We woke up quite excited this morning knowing that in just a few hours we will be spending our time with thousands of seabirds. The lovely and for us, southern guys, the rarely heard Common Sandpiper territorial songs filled the whole bay. I want to wake up to this trilling song every day. What an underrated bird. As I sat on my ‘usual’ rock one of the Common Sanpipers flew high up to hillside and landed on a rock and started singing. It looked to be guarding over its nest or territory.
There was a surprising couple of Twite just landed in front me and started feed on the dead seaweed. They were soon followed by House Sparrows, Eurasian Linnets and 3 Lesser Redpolls. In the restaurant garden there was two Song Thrush, Rock Pigeons and an overflying European Siskin. At the hillside a Northern Wheatear and Barn Swallows were hunting.
The harbour was pretty calmed with a single Red-breasted Merganser a couple of Common Eider, 3 European Shags, 4 Eurasian Oystercatchers, 4 Razorbills, a Common Murre, an overflying Great Skua and of course gulls.
Just before 9AM the ticket office opened and we faced with a little challenge. On the Handa Island ferry website there was no mention about the ‘cash only’ ticket purchase and of course we had no cash with us. I suspected that when the first visitors arrived with cash in their hand. Unfortunately, there is no ATM in Tarbet so we had to miss the first crossing and pick up some cash from the slowest cash machine of the world in Scourie.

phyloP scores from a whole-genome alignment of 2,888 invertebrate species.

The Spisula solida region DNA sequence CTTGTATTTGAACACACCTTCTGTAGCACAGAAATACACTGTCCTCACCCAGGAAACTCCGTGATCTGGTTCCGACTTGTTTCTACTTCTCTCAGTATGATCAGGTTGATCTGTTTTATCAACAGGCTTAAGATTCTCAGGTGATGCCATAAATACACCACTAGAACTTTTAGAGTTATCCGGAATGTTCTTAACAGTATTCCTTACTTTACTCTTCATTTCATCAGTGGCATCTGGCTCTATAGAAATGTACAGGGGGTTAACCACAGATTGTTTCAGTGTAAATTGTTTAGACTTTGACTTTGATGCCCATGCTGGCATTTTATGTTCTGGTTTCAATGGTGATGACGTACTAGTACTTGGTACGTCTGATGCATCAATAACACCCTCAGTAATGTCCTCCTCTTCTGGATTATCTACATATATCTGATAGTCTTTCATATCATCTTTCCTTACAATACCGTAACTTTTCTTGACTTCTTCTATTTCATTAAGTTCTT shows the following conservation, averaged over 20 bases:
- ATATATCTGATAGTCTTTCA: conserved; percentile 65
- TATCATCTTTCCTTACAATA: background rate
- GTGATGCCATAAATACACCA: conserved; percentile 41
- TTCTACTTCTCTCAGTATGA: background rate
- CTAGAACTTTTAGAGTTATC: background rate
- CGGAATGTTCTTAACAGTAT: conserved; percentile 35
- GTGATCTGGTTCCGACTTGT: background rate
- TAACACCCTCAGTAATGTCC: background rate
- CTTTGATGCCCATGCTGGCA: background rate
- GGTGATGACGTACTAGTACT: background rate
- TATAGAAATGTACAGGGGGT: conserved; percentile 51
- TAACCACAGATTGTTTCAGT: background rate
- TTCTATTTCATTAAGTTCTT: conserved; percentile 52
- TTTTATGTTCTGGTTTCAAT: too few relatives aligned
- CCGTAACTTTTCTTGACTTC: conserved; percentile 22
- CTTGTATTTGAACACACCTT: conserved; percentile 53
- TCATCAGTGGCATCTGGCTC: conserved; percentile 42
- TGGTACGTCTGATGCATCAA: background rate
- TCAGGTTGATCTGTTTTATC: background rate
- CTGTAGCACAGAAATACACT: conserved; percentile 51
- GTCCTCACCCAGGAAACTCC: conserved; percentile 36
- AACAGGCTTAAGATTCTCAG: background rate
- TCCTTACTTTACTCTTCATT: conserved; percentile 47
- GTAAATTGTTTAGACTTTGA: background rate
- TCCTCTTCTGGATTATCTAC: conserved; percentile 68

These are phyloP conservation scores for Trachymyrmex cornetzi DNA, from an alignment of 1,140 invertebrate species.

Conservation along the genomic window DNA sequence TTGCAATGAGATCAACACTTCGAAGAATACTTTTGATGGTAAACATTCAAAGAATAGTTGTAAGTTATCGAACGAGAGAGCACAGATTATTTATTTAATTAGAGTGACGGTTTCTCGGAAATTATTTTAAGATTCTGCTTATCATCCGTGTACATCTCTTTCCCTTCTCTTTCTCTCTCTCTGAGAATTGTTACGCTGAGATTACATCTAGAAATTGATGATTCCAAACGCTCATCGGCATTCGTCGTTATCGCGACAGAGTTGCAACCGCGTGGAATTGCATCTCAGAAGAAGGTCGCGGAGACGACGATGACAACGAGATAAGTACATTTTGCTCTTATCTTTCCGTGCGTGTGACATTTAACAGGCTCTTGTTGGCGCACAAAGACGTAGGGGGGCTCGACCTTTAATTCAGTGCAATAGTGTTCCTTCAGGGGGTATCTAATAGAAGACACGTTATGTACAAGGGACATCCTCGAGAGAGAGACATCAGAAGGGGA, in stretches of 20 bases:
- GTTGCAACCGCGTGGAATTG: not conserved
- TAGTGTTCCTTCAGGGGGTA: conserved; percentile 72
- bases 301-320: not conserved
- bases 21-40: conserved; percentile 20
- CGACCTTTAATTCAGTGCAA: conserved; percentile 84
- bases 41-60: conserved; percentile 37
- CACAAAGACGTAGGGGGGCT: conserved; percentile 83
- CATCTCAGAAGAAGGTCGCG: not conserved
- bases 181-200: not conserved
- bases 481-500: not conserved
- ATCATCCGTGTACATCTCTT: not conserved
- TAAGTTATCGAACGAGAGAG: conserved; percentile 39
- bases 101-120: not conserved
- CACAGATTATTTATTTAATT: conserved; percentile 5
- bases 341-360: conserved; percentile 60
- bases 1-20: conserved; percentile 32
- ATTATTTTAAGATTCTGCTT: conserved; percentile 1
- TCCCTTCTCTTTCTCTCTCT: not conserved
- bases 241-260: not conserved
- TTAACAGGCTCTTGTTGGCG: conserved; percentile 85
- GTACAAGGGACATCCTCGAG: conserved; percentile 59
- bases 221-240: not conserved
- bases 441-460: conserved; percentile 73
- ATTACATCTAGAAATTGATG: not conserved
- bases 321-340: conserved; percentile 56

An hour later we finally jumped in the boat and in just 10 minutes we were greeted by a lovely girl, a local wardenwho gave a short introduction to the area then we started our 6km long trek. The first speciality was a dark form Arctic Skua which was standing next to its nest. On the way to the peak we passed some potential habitat of the few pairs of Red Grouse but we couldn’t find one. The whole island was under the reign of about 200 breeding pairs of Great Skua. I counted 49 of these formidable sea raptors on and around the island. It was a good introduction to the different colour phases of Arctic Skua for Dani, as both were present. The inner island has a relatively low diversity with just a couple of songbird species, including Meadow Pipit, European Sky Lark and Northern Wheatear but we saw Willow Warblers in the bushes and also British White or Pied Wagtails. Orchids were blooming along the wooden path.
On the northern part of the island there was the big thing. Visitors, photographers and birdwatchers enjoyed the view of thousands of seabirds on the cliffs and on the sea around the colonies. Amazing numbers of Common Murre and Razorbill with dozens of Atlantic Puffin are breeding on the island. On the top of the island, possibly the only freshwater pool provided excellent bathing opportunities for a flock of Great Skuas with the company of a pair stunning Red-throated Loon.
End of Part One. To be continued…